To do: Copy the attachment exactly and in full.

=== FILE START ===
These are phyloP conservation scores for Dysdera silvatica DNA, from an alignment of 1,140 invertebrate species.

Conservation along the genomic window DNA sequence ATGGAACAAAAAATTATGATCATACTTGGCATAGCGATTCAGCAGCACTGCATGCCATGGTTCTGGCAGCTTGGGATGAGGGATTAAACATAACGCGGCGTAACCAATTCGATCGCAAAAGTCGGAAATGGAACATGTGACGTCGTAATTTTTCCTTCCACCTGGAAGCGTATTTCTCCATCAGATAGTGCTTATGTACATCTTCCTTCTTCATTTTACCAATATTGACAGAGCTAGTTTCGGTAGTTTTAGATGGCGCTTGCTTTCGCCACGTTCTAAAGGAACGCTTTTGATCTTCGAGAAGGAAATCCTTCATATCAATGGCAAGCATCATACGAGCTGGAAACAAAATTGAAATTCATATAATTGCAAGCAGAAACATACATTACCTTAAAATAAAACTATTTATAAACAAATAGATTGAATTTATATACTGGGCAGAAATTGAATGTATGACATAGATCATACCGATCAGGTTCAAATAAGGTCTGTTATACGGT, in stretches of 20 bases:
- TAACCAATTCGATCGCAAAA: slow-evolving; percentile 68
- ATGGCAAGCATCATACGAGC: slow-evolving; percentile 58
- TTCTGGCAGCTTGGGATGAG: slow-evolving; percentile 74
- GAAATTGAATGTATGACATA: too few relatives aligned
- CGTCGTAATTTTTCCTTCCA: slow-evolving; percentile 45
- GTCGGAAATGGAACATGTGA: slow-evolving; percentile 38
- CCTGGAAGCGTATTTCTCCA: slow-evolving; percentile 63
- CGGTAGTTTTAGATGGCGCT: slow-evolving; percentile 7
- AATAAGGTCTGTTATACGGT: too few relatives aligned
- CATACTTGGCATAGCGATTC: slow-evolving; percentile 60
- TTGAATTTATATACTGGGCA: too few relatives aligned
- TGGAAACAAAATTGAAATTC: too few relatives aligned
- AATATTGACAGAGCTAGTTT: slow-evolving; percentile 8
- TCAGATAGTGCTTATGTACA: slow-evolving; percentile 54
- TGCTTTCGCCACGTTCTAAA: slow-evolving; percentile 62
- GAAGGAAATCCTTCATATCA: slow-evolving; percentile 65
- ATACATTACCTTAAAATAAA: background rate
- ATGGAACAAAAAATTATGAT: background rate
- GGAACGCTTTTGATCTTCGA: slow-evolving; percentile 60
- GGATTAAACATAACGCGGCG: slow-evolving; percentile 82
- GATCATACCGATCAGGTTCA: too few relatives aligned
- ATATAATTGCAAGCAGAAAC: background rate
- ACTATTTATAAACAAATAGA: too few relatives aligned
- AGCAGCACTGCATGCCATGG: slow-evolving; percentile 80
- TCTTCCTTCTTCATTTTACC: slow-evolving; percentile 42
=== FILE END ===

These are phyloP conservation scores for Dysdera silvatica DNA, from an alignment of 1,140 invertebrate species.

Conservation along the genomic window DNA sequence ATGGAACAAAAAATTATGATCATACTTGGCATAGCGATTCAGCAGCACTGCATGCCATGGTTCTGGCAGCTTGGGATGAGGGATTAAACATAACGCGGCGTAACCAATTCGATCGCAAAAGTCGGAAATGGAACATGTGACGTCGTAATTTTTCCTTCCACCTGGAAGCGTATTTCTCCATCAGATAGTGCTTATGTACATCTTCCTTCTTCATTTTACCAATATTGACAGAGCTAGTTTCGGTAGTTTTAGATGGCGCTTGCTTTCGCCACGTTCTAAAGGAACGCTTTTGATCTTCGAGAAGGAAATCCTTCATATCAATGGCAAGCATCATACGAGCTGGAAACAAAATTGAAATTCATATAATTGCAAGCAGAAACATACATTACCTTAAAATAAAACTATTTATAAACAAATAGATTGAATTTATATACTGGGCAGAAATTGAATGTATGACATAGATCATACCGATCAGGTTCAAATAAGGTCTGTTATACGGT, in stretches of 20 bases:
- TAACCAATTCGATCGCAAAA: slow-evolving; percentile 68
- ATGGCAAGCATCATACGAGC: slow-evolving; percentile 58
- TTCTGGCAGCTTGGGATGAG: slow-evolving; percentile 74
- GAAATTGAATGTATGACATA: too few relatives aligned
- CGTCGTAATTTTTCCTTCCA: slow-evolving; percentile 45
- GTCGGAAATGGAACATGTGA: slow-evolving; percentile 38
- CCTGGAAGCGTATTTCTCCA: slow-evolving; percentile 63
- CGGTAGTTTTAGATGGCGCT: slow-evolving; percentile 7
- AATAAGGTCTGTTATACGGT: too few relatives aligned
- CATACTTGGCATAGCGATTC: slow-evolving; percentile 60
- TTGAATTTATATACTGGGCA: too few relatives aligned
- TGGAAACAAAATTGAAATTC: too few relatives aligned
- AATATTGACAGAGCTAGTTT: slow-evolving; percentile 8
- TCAGATAGTGCTTATGTACA: slow-evolving; percentile 54
- TGCTTTCGCCACGTTCTAAA: slow-evolving; percentile 62
- GAAGGAAATCCTTCATATCA: slow-evolving; percentile 65
- ATACATTACCTTAAAATAAA: background rate
- ATGGAACAAAAAATTATGAT: background rate
- GGAACGCTTTTGATCTTCGA: slow-evolving; percentile 60
- GGATTAAACATAACGCGGCG: slow-evolving; percentile 82
- GATCATACCGATCAGGTTCA: too few relatives aligned
- ATATAATTGCAAGCAGAAAC: background rate
- ACTATTTATAAACAAATAGA: too few relatives aligned
- AGCAGCACTGCATGCCATGG: slow-evolving; percentile 80
- TCTTCCTTCTTCATTTTACC: slow-evolving; percentile 42